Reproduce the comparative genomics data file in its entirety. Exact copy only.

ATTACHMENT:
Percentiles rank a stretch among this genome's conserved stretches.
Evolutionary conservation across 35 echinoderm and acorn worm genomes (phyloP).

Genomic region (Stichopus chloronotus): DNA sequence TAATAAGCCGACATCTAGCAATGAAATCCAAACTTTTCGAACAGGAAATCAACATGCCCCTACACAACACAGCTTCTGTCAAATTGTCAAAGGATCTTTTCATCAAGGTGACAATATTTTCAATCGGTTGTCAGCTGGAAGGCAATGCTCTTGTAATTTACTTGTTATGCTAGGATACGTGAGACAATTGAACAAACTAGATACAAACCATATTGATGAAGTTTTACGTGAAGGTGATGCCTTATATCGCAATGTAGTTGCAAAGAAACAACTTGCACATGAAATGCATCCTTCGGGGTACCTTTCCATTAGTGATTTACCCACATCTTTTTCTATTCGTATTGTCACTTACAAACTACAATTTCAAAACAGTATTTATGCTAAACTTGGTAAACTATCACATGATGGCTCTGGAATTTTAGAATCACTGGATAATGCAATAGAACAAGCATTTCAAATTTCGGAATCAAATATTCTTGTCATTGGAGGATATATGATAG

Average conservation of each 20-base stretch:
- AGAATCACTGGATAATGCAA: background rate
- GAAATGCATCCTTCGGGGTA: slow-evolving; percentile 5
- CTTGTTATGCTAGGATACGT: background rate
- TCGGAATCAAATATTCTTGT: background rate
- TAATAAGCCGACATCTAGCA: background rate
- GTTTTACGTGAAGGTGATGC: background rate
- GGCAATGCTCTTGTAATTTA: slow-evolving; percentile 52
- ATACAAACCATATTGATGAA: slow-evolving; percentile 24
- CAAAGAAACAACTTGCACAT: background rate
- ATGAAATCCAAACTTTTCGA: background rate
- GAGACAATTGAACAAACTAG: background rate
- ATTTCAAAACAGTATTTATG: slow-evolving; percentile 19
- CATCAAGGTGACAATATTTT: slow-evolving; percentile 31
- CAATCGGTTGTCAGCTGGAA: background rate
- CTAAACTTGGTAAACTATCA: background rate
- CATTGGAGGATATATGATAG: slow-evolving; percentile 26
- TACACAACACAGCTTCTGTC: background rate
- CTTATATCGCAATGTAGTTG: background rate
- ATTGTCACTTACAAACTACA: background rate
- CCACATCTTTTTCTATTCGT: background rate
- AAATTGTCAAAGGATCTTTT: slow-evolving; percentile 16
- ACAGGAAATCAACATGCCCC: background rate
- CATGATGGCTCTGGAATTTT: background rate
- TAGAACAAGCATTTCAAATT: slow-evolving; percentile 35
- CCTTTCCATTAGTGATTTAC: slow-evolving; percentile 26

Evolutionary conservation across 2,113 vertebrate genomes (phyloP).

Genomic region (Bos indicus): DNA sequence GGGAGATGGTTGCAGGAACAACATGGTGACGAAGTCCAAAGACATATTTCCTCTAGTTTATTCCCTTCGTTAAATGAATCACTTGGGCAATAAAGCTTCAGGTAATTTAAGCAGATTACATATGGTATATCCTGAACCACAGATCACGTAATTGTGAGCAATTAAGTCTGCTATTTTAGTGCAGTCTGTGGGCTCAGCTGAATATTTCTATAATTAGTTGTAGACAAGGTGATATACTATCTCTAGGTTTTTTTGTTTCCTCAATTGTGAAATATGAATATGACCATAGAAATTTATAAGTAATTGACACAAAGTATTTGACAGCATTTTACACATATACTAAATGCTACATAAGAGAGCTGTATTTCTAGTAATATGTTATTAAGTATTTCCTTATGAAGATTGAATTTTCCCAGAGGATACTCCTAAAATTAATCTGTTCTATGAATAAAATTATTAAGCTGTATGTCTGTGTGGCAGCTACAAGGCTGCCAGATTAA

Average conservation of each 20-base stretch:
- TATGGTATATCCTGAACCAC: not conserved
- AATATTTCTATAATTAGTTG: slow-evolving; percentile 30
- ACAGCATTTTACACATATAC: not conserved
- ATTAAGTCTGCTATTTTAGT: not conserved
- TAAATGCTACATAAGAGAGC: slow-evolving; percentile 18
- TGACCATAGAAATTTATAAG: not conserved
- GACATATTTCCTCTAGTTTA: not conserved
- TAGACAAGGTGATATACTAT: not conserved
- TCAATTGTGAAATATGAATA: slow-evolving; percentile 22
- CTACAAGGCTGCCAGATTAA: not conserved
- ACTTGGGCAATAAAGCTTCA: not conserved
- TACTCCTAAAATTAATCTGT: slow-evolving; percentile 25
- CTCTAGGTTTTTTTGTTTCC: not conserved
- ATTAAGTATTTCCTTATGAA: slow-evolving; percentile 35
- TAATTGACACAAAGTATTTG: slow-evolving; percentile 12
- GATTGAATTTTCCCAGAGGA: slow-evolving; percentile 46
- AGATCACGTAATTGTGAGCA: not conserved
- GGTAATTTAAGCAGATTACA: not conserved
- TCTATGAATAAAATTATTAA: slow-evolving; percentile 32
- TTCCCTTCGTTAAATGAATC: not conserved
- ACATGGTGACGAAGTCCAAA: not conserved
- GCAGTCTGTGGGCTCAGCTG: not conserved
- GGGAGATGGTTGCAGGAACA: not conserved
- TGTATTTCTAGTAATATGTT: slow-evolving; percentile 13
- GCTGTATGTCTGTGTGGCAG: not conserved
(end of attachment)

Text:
Percentiles rank a stretch among this genome's conserved stretches.
Evolutionary conservation across 35 echinoderm and acorn worm genomes (phyloP).

Genomic region (Stichopus chloronotus): DNA sequence TAATAAGCCGACATCTAGCAATGAAATCCAAACTTTTCGAACAGGAAATCAACATGCCCCTACACAACACAGCTTCTGTCAAATTGTCAAAGGATCTTTTCATCAAGGTGACAATATTTTCAATCGGTTGTCAGCTGGAAGGCAATGCTCTTGTAATTTACTTGTTATGCTAGGATACGTGAGACAATTGAACAAACTAGATACAAACCATATTGATGAAGTTTTACGTGAAGGTGATGCCTTATATCGCAATGTAGTTGCAAAGAAACAACTTGCACATGAAATGCATCCTTCGGGGTACCTTTCCATTAGTGATTTACCCACATCTTTTTCTATTCGTATTGTCACTTACAAACTACAATTTCAAAACAGTATTTATGCTAAACTTGGTAAACTATCACATGATGGCTCTGGAATTTTAGAATCACTGGATAATGCAATAGAACAAGCATTTCAAATTTCGGAATCAAATATTCTTGTCATTGGAGGATATATGATAG

Average conservation of each 20-base stretch:
- AGAATCACTGGATAATGCAA: background rate
- GAAATGCATCCTTCGGGGTA: slow-evolving; percentile 5
- CTTGTTATGCTAGGATACGT: background rate
- TCGGAATCAAATATTCTTGT: background rate
- TAATAAGCCGACATCTAGCA: background rate
- GTTTTACGTGAAGGTGATGC: background rate
- GGCAATGCTCTTGTAATTTA: slow-evolving; percentile 52
- ATACAAACCATATTGATGAA: slow-evolving; percentile 24
- CAAAGAAACAACTTGCACAT: background rate
- ATGAAATCCAAACTTTTCGA: background rate
- GAGACAATTGAACAAACTAG: background rate
- ATTTCAAAACAGTATTTATG: slow-evolving; percentile 19
- CATCAAGGTGACAATATTTT: slow-evolving; percentile 31
- CAATCGGTTGTCAGCTGGAA: background rate
- CTAAACTTGGTAAACTATCA: background rate
- CATTGGAGGATATATGATAG: slow-evolving; percentile 26
- TACACAACACAGCTTCTGTC: background rate
- CTTATATCGCAATGTAGTTG: background rate
- ATTGTCACTTACAAACTACA: background rate
- CCACATCTTTTTCTATTCGT: background rate
- AAATTGTCAAAGGATCTTTT: slow-evolving; percentile 16
- ACAGGAAATCAACATGCCCC: background rate
- CATGATGGCTCTGGAATTTT: background rate
- TAGAACAAGCATTTCAAATT: slow-evolving; percentile 35
- CCTTTCCATTAGTGATTTAC: slow-evolving; percentile 26

Evolutionary conservation across 2,113 vertebrate genomes (phyloP).

Genomic region (Bos indicus): DNA sequence GGGAGATGGTTGCAGGAACAACATGGTGACGAAGTCCAAAGACATATTTCCTCTAGTTTATTCCCTTCGTTAAATGAATCACTTGGGCAATAAAGCTTCAGGTAATTTAAGCAGATTACATATGGTATATCCTGAACCACAGATCACGTAATTGTGAGCAATTAAGTCTGCTATTTTAGTGCAGTCTGTGGGCTCAGCTGAATATTTCTATAATTAGTTGTAGACAAGGTGATATACTATCTCTAGGTTTTTTTGTTTCCTCAATTGTGAAATATGAATATGACCATAGAAATTTATAAGTAATTGACACAAAGTATTTGACAGCATTTTACACATATACTAAATGCTACATAAGAGAGCTGTATTTCTAGTAATATGTTATTAAGTATTTCCTTATGAAGATTGAATTTTCCCAGAGGATACTCCTAAAATTAATCTGTTCTATGAATAAAATTATTAAGCTGTATGTCTGTGTGGCAGCTACAAGGCTGCCAGATTAA

Average conservation of each 20-base stretch:
- TATGGTATATCCTGAACCAC: not conserved
- AATATTTCTATAATTAGTTG: slow-evolving; percentile 30
- ACAGCATTTTACACATATAC: not conserved
- ATTAAGTCTGCTATTTTAGT: not conserved
- TAAATGCTACATAAGAGAGC: slow-evolving; percentile 18
- TGACCATAGAAATTTATAAG: not conserved
- GACATATTTCCTCTAGTTTA: not conserved
- TAGACAAGGTGATATACTAT: not conserved
- TCAATTGTGAAATATGAATA: slow-evolving; percentile 22
- CTACAAGGCTGCCAGATTAA: not conserved
- ACTTGGGCAATAAAGCTTCA: not conserved
- TACTCCTAAAATTAATCTGT: slow-evolving; percentile 25
- CTCTAGGTTTTTTTGTTTCC: not conserved
- ATTAAGTATTTCCTTATGAA: slow-evolving; percentile 35
- TAATTGACACAAAGTATTTG: slow-evolving; percentile 12
- GATTGAATTTTCCCAGAGGA: slow-evolving; percentile 46
- AGATCACGTAATTGTGAGCA: not conserved
- GGTAATTTAAGCAGATTACA: not conserved
- TCTATGAATAAAATTATTAA: slow-evolving; percentile 32
- TTCCCTTCGTTAAATGAATC: not conserved
- ACATGGTGACGAAGTCCAAA: not conserved
- GCAGTCTGTGGGCTCAGCTG: not conserved
- GGGAGATGGTTGCAGGAACA: not conserved
- TGTATTTCTAGTAATATGTT: slow-evolving; percentile 13
- GCTGTATGTCTGTGTGGCAG: not conserved